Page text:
12 Signs They Are Not A Good Leader

Most of us have worked for leaders that are for all intents and purposes were not very good.  I have worked with and for both great leaders and those not very good leaders.

To be honest, I actually learned a lot in my early days of leadership from some really bad leaders.  Not only were they bad leaders, they were oblivious to the negative affects of their poor leadership.   There are many signs that a leader is not a good leader and below are 12 Obvious Signs.

The reason I attribute these signs to not being a “Good Leader” instead of “Great Leader,” is due to the fact that a leader usually goes through the progression of being a “Good Leader” before they can become a “Great Leader.”

12 Signs They Are Not A Good Leader: (They could be you!)

  • 1. they are not willing to fail.
  • 2. they only talk and never listen.
  • 3. they don’t develop and produce other leaders.
  • 4. they micro-manage.
  • 5. they are generally insecure or threatened by those they lead.
  • 6. they are not willing to follow and learn from their subordinates.
  • 7. they are more focused on what people think about the results, than the results themselves.
  • 8. they don’t have a genuine care and concern for those they lead.
  • 9. they put policy over people, no matter the situation or circumstance.
  • 10. they are willing to make the wrong decision, for fear of fall-out from making the right decision.
  • 11. they take all of the credit and none of the blame.
  • 12. they only dream about being like so and so, instead of dreaming about becoming who God uniquely created them to be.

Share your thoughts on any of these “12 Signs.” What have been your experiences and struggles with any of the items on the list.   Feel free to add to the list.

  • This is an interesting list, but to me the question is, “Ok, so then what?” What do you do if you have someone in a leadership position who fits one – or several – of these?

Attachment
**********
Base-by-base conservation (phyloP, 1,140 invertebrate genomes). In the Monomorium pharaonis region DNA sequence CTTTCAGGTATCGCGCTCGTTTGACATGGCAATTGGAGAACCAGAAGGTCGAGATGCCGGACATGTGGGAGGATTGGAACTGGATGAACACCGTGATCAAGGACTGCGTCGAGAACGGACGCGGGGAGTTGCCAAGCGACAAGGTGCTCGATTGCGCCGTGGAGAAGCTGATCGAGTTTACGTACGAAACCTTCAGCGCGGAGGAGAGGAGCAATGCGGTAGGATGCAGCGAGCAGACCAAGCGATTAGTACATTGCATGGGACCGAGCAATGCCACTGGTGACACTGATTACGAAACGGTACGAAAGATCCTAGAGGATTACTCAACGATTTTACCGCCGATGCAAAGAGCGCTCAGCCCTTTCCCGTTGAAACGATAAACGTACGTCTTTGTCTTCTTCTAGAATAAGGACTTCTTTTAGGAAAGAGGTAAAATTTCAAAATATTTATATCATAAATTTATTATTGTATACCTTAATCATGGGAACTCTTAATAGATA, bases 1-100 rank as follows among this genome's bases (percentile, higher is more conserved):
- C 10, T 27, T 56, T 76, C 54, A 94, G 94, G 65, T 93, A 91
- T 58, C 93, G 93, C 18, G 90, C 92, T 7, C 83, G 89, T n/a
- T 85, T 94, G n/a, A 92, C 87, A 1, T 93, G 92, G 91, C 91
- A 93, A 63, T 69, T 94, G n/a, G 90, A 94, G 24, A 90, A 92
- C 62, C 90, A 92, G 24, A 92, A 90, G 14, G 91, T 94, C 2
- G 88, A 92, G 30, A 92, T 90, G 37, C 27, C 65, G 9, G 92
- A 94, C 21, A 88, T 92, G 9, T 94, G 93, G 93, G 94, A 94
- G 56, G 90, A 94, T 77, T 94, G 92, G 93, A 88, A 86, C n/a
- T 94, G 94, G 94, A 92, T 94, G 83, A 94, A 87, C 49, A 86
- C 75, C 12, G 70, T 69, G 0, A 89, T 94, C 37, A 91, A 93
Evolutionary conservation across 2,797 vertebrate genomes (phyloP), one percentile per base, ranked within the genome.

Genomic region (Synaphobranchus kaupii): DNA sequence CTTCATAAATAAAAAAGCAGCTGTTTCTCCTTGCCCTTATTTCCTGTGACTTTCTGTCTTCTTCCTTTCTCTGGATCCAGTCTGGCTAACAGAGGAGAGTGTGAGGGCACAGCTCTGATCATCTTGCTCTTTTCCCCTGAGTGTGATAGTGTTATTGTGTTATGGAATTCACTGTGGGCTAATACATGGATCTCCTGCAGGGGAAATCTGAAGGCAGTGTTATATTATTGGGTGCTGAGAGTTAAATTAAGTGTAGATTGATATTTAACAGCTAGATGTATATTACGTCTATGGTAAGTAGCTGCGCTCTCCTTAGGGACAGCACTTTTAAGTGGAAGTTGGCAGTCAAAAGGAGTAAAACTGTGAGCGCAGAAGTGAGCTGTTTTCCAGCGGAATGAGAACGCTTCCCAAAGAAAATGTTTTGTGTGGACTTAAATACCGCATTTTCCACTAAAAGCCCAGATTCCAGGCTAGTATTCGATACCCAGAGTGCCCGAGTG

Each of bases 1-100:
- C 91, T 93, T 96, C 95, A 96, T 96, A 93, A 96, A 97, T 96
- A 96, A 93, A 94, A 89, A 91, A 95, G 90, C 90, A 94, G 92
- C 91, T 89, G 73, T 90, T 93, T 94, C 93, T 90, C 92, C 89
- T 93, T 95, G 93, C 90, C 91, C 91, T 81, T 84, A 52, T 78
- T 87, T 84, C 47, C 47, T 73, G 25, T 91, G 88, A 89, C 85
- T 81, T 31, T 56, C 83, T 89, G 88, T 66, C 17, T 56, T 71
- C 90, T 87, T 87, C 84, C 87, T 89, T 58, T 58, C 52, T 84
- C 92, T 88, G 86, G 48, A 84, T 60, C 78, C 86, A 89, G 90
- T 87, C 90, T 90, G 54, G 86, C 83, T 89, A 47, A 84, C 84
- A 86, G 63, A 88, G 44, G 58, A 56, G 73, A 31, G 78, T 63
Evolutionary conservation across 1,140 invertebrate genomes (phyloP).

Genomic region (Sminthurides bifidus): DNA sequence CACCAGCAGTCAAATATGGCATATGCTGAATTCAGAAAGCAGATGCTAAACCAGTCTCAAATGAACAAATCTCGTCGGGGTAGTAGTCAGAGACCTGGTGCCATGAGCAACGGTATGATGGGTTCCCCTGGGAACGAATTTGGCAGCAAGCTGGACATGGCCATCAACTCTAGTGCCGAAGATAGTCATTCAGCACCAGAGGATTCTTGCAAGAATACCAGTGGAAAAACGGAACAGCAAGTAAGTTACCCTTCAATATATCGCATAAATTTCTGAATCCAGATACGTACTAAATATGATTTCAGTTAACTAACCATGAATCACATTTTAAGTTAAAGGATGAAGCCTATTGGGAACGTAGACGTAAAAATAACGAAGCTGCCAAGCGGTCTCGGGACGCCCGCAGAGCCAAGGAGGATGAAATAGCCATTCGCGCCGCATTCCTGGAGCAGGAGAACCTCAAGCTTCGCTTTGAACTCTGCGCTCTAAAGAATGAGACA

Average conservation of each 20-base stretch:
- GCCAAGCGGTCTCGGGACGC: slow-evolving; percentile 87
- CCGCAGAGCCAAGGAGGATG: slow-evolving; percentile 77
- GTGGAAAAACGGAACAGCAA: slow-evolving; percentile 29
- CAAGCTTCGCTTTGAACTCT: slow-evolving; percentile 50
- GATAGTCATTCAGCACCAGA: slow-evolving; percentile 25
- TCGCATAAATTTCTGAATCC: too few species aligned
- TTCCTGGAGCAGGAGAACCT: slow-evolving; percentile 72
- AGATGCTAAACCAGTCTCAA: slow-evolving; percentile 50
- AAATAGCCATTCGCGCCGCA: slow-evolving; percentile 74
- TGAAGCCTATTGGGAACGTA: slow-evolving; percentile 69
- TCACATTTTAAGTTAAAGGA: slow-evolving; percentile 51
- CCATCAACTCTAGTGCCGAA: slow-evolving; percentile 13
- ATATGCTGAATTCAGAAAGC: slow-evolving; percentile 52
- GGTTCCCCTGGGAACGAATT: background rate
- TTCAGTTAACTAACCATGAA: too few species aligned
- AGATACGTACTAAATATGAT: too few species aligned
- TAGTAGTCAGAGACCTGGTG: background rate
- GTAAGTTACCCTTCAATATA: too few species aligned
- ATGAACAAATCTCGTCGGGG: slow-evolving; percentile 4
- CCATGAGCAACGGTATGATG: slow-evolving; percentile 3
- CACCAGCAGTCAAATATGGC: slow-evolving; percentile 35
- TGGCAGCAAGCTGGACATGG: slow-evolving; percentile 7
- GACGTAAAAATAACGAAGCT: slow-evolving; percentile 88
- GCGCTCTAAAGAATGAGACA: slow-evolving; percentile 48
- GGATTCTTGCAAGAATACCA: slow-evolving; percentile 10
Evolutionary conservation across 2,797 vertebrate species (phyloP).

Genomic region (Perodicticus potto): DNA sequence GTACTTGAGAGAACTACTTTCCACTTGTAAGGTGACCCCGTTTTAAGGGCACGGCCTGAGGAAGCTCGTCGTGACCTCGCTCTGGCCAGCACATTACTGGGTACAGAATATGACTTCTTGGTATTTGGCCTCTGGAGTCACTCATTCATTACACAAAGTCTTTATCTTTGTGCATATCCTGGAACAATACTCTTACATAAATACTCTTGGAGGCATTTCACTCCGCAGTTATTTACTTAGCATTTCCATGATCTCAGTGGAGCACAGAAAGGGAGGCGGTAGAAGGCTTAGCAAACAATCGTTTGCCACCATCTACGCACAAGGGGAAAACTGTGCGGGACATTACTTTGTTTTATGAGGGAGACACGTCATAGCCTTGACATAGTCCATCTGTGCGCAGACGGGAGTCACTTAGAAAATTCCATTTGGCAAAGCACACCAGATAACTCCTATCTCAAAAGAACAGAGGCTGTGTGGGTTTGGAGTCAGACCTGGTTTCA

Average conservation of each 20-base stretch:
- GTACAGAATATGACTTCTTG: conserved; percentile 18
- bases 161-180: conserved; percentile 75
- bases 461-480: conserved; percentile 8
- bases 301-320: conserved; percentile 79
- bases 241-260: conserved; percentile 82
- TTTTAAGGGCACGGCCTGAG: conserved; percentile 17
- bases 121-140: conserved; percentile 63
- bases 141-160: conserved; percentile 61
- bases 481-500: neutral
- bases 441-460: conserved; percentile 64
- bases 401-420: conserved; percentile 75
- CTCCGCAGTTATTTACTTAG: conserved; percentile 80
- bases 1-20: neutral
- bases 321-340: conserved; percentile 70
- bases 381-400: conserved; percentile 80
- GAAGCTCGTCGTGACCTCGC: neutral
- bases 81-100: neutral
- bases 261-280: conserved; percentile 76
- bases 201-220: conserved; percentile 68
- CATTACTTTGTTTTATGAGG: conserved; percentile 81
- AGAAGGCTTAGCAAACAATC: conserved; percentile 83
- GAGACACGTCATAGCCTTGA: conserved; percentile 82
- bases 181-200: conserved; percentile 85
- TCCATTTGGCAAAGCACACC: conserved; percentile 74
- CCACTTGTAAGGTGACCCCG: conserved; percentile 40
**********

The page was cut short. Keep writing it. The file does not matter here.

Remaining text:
• Scott Williams

      There are many ways to lead up, encourage and lead by example. Realize the situation that you are in. Knowing the situation is key!

      • I’d like to see the followup to this one…with suggested ways we employees and deal with difficult personalities! Thanks, Scott!

  • Thanks Scott. Disappointed not to see things like “they preach false doctrine” or “build their organization instead of the Kingdom”. Why would anything to do with God be relegated to the bottom of the list? Is that a different list maybe? Love to see that one too.

    • Scott Williams

      The list wasn’t specifically for churches… I never look at the last thing on the list to be negative. It’s the last thing that people read, often times the most memorable and the final nugget takeaway. God is definitely #1 for me, whether or not I put it on a list that way. 🙂

  • Jim

    Thanks for this list and I think I have worked with people of every number. I have found that there is an idea out there that a good leader = [blank]. Somewhere there is a giant cookie cutter making new, identical leaders. So if you fit the mold then you are a good leader, if not, you must not be.

    #12 is vitally important to understand that our perception of a good leader is not necessarily who God calls to be leaders.

    Thanks again for the post.

    • Scott Williams

      Very well said… definitely different traits for good leaders, but definitely some commonalities.

  • I’m a young leader, but I can sympathize with learning from bad leaders. I’ve been able to do that in the past. Thankful for a great one now to learn from!

    • Scott Williams

      Love learning from the good and bad.

  • Your list is great, leading by example is huge, after all they would be leading us right?
    I really like “they are not willing to follow and learn from their subordinates”, this is a huge indication of pride or arrogance developing in a leader.